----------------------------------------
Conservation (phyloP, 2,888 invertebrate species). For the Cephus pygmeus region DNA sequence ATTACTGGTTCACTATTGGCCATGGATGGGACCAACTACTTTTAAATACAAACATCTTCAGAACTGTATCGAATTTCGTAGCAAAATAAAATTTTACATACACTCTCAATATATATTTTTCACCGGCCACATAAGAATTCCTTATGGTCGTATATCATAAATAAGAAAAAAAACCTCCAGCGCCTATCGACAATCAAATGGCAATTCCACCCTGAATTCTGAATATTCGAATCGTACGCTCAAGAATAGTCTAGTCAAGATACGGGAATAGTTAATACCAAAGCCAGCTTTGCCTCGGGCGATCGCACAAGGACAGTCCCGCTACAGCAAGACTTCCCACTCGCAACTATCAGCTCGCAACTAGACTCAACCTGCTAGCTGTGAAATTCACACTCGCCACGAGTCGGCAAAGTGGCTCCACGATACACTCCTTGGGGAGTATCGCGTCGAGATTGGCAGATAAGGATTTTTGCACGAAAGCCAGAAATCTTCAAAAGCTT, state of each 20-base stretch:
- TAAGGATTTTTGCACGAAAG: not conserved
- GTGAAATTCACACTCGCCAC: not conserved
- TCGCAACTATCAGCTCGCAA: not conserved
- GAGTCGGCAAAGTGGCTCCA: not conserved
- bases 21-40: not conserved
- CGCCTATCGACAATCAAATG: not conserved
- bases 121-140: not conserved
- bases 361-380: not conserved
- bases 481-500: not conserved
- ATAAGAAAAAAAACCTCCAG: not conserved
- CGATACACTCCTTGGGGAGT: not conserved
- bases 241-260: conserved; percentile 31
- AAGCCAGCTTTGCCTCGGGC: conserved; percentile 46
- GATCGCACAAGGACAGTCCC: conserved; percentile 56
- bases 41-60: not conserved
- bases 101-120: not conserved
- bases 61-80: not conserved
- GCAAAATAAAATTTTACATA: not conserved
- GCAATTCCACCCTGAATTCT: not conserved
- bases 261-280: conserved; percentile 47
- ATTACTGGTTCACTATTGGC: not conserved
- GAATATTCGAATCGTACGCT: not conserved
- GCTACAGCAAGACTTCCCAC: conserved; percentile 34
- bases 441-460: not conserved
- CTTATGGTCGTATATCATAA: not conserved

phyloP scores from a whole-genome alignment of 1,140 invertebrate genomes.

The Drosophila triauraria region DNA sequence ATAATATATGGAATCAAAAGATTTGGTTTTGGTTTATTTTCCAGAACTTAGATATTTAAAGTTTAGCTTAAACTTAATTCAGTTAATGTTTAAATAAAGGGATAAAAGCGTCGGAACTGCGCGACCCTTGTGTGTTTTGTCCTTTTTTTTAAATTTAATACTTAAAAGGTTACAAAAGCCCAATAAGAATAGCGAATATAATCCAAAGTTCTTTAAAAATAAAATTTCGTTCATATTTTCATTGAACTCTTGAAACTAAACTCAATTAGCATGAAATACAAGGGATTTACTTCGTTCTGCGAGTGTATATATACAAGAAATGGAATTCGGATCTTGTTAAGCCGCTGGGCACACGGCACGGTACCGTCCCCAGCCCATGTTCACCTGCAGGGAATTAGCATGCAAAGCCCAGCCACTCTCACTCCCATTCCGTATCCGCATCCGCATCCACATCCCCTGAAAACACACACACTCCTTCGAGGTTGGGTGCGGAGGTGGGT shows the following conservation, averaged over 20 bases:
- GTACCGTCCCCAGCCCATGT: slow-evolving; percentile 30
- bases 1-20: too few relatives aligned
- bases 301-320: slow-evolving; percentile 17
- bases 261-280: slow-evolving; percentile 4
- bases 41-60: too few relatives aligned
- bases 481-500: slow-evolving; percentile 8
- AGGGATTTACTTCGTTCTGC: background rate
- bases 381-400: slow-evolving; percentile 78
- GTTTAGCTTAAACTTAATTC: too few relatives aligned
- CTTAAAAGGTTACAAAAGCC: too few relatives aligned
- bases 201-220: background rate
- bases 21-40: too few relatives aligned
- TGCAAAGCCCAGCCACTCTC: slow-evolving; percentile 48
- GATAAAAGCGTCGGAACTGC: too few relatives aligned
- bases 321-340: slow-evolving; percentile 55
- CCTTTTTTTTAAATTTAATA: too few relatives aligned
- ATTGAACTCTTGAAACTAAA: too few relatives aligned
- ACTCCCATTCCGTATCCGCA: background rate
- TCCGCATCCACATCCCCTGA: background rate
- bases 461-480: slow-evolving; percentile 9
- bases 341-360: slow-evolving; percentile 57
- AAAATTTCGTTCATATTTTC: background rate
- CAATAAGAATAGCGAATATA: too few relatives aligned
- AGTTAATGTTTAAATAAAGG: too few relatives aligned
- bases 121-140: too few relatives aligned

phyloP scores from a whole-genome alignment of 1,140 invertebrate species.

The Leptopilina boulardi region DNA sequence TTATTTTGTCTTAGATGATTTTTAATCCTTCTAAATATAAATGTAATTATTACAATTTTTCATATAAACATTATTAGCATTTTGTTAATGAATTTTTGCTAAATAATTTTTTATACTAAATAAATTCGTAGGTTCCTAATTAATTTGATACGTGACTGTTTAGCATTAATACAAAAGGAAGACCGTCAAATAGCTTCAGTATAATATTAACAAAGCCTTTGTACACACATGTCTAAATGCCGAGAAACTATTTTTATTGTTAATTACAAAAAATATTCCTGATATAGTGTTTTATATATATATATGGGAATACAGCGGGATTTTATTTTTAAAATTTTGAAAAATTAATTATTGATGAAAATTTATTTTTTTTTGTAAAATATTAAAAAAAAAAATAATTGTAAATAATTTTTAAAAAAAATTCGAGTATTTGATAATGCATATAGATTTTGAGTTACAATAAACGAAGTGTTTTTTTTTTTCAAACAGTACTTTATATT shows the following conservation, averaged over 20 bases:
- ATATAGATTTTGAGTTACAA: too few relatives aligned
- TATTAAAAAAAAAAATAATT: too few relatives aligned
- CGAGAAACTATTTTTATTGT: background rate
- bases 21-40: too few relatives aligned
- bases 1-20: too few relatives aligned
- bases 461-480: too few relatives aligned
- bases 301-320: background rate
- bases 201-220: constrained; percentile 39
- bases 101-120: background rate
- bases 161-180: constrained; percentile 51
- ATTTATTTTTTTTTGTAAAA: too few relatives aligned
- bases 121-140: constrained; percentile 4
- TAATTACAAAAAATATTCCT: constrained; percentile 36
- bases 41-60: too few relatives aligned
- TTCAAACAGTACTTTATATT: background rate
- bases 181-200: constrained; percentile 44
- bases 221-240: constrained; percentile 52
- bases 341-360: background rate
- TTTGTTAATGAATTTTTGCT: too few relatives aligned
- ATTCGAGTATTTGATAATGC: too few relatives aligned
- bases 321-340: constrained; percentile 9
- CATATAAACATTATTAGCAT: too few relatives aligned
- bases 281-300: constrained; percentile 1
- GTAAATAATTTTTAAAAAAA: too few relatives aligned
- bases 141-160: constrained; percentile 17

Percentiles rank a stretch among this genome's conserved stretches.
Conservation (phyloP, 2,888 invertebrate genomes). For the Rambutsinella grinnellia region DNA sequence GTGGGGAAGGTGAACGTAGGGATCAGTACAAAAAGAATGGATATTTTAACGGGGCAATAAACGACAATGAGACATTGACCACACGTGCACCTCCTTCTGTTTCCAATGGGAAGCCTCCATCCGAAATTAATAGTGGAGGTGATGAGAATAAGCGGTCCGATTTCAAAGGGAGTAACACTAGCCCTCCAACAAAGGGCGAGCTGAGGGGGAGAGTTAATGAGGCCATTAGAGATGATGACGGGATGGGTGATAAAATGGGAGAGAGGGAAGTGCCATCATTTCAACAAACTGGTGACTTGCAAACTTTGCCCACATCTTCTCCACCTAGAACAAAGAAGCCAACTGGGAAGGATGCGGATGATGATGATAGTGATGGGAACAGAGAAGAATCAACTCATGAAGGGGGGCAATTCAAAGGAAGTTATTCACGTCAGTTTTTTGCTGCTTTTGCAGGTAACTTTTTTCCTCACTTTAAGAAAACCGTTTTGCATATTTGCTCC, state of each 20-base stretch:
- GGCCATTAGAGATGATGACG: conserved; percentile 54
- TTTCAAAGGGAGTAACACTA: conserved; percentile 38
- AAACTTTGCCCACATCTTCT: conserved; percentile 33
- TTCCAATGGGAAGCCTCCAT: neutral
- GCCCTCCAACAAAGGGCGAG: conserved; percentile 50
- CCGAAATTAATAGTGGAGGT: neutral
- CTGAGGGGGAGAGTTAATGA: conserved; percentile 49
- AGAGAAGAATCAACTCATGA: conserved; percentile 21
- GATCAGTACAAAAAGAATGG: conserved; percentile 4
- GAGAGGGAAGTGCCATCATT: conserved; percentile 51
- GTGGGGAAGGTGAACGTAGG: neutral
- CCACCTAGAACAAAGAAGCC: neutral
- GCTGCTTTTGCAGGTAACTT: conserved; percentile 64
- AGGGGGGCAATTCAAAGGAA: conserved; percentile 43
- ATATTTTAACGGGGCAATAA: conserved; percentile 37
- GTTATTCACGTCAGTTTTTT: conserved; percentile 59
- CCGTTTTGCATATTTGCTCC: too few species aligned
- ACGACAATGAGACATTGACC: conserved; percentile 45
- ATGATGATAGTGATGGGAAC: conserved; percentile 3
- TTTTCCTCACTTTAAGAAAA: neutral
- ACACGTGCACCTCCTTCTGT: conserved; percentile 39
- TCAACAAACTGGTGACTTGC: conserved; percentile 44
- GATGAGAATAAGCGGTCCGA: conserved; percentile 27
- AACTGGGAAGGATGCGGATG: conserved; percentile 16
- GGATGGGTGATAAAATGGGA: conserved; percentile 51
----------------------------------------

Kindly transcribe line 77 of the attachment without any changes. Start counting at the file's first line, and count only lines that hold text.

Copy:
- CATATAAACATTATTAGCAT: too few relatives aligned